MELBOURNE, FL (Florida Today) -- Their eggs are gone, and their nest has been relocated.
But that hasn't stopped a pair of sandhill cranes from returning to the corner of NASA Boulevard and Evans Road.
And that means more traffic problems.
The mother bird – for our purposes, we'll call her Evans, in honor of the road she frequents – sits in the middle of a pond in front of the General Electric building.
The father – let's call him NASA – paces anxiously in traffic, pecking at cars as they pass.
Drivers did their best Wednesday morning to avoid NASA.
One woman shooed him away with a blue sweater.
But he was quickly back in the road dodging trucks and pecking at cars.
Last week, Florida Fish and Wildlife Conservation Commission officials moved the birds' nest with two eggs inside, hoping the adults would follow. Unfortunately, the birds didn't, rendering the eggs in the nest nonviable.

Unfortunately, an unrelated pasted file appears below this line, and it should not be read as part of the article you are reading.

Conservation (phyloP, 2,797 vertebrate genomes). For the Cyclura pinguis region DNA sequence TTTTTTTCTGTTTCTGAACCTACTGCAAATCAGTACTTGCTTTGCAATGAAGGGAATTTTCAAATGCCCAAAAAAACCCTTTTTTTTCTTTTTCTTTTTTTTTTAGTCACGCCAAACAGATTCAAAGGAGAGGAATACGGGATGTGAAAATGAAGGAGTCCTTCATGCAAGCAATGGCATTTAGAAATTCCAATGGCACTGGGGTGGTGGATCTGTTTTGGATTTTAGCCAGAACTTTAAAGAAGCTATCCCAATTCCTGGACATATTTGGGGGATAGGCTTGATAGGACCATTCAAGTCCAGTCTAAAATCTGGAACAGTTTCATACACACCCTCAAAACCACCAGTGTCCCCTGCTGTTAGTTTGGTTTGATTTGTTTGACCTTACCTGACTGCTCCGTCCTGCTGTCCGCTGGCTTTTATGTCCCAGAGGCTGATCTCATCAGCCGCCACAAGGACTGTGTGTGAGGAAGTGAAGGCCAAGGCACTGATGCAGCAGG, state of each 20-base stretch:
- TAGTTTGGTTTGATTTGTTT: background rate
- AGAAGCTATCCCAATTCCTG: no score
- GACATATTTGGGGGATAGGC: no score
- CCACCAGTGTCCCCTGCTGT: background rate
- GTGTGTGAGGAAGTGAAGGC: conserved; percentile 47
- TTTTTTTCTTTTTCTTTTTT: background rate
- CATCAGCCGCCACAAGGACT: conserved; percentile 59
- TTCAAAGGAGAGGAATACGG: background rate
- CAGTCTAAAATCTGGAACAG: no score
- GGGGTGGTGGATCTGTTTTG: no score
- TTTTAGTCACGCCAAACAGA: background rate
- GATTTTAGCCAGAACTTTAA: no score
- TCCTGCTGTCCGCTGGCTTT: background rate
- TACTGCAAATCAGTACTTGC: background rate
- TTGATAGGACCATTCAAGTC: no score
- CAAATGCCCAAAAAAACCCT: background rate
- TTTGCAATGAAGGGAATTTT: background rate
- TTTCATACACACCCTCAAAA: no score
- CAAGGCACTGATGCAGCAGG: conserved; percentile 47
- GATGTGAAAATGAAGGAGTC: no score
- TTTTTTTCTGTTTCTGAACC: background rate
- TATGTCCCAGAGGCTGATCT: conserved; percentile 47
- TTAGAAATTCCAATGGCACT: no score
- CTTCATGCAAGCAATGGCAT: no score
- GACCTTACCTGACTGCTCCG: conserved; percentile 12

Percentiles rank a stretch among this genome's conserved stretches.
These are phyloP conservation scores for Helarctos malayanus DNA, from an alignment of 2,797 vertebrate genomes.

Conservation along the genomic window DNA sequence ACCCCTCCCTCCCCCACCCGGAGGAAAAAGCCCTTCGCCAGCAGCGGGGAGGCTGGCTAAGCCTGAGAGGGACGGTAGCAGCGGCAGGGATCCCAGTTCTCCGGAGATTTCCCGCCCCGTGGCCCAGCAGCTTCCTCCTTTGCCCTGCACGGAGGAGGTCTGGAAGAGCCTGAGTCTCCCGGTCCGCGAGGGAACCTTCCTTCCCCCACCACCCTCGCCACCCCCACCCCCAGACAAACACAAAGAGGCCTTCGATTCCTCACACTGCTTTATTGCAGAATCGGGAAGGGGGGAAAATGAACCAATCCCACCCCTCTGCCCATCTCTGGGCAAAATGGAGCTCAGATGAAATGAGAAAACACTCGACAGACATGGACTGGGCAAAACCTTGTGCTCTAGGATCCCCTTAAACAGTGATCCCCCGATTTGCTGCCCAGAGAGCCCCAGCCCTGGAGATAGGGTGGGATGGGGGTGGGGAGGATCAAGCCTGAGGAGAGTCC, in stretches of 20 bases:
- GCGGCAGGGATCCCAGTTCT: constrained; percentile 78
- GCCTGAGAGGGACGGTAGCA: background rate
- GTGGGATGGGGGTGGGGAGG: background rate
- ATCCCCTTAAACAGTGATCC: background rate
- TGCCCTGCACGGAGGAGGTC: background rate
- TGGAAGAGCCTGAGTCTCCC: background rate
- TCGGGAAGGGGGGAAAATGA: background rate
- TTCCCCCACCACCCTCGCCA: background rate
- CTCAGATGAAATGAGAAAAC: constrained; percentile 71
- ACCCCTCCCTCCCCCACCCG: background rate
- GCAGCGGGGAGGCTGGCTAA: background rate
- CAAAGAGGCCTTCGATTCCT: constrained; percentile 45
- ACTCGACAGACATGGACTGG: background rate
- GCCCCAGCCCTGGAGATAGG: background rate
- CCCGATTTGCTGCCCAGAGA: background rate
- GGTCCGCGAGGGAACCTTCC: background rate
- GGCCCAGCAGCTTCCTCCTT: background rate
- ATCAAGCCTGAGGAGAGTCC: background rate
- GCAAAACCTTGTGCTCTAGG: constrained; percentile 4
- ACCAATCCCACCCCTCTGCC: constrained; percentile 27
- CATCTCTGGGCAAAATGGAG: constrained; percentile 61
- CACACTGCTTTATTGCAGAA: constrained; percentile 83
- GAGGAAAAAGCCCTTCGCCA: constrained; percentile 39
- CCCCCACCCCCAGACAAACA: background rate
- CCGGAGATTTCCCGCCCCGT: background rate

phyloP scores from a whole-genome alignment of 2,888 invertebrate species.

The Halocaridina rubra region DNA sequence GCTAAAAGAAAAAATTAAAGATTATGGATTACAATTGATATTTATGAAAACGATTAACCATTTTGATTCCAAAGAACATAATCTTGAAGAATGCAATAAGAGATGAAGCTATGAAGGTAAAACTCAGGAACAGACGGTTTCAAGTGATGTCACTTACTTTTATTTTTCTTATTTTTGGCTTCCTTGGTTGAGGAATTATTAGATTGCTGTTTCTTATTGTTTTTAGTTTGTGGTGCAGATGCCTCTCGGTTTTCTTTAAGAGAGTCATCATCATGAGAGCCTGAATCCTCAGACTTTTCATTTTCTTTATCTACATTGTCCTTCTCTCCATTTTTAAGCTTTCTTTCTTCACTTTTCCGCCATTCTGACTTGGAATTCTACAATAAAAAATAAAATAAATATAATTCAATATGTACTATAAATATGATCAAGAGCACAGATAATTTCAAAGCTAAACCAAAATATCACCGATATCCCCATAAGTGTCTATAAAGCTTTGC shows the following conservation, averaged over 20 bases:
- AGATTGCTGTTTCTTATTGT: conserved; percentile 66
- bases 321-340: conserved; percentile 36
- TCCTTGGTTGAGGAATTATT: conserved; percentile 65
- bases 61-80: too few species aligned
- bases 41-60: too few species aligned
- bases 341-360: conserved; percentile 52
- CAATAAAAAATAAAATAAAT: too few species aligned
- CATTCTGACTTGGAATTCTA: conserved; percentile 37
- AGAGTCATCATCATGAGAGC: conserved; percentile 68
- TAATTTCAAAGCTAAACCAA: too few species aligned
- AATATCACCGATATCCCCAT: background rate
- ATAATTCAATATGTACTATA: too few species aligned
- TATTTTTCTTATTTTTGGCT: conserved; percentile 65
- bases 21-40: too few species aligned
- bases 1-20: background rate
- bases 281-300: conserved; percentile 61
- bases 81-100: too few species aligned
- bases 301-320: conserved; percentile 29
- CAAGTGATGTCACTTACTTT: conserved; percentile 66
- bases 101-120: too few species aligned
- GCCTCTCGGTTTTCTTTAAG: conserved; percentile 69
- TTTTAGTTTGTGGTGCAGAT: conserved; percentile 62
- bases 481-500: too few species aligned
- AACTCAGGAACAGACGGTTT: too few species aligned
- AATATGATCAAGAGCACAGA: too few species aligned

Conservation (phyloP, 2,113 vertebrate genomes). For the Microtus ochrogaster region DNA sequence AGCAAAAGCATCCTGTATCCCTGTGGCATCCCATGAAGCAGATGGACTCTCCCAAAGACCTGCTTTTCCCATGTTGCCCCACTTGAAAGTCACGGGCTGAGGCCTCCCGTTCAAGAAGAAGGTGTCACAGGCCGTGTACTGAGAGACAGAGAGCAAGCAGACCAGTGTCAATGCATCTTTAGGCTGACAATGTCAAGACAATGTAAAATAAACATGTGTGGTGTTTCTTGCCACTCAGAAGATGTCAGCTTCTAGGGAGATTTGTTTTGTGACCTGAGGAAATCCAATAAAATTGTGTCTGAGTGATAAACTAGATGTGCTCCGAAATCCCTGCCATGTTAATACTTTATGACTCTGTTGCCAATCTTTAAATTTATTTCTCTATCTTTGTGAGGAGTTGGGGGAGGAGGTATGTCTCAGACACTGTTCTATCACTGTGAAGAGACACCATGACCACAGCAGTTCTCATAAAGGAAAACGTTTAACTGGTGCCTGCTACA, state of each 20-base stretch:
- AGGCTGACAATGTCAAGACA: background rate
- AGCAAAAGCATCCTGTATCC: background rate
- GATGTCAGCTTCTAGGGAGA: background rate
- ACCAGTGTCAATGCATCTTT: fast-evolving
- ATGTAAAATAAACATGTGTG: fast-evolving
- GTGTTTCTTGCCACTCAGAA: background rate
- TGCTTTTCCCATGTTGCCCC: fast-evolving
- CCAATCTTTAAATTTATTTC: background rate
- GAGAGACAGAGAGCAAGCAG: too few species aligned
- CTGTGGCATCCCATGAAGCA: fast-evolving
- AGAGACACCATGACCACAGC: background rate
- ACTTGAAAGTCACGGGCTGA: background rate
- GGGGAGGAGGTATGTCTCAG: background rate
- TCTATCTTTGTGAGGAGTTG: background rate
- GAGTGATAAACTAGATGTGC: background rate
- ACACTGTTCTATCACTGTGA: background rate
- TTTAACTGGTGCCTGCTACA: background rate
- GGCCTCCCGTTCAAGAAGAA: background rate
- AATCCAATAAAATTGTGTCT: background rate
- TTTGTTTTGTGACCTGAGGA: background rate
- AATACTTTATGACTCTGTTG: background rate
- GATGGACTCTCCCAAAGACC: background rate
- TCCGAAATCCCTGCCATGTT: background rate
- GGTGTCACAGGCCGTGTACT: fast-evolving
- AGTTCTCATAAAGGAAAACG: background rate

Now, FWC officers are checking on the birds daily.
"FWC is attempting to discourage the birds from nesting too close to the roadway again," said Brandon Basino, a spokesman for FWC. Officers are watching for early signs of nesting; if they see the birds building a new home, they might intervene.
"Officers and upper-level leadership are working with the specialist on the matter to come up with a few options," he said.
But for now, drivers should be cautious of the couple: Evans and her protector, NASA, as he barges his way into traffic once again.
Reporter Stacey Barchenger contributed to this story. Walters can be reached at (321) 242-3681 or firstname.lastname@example.org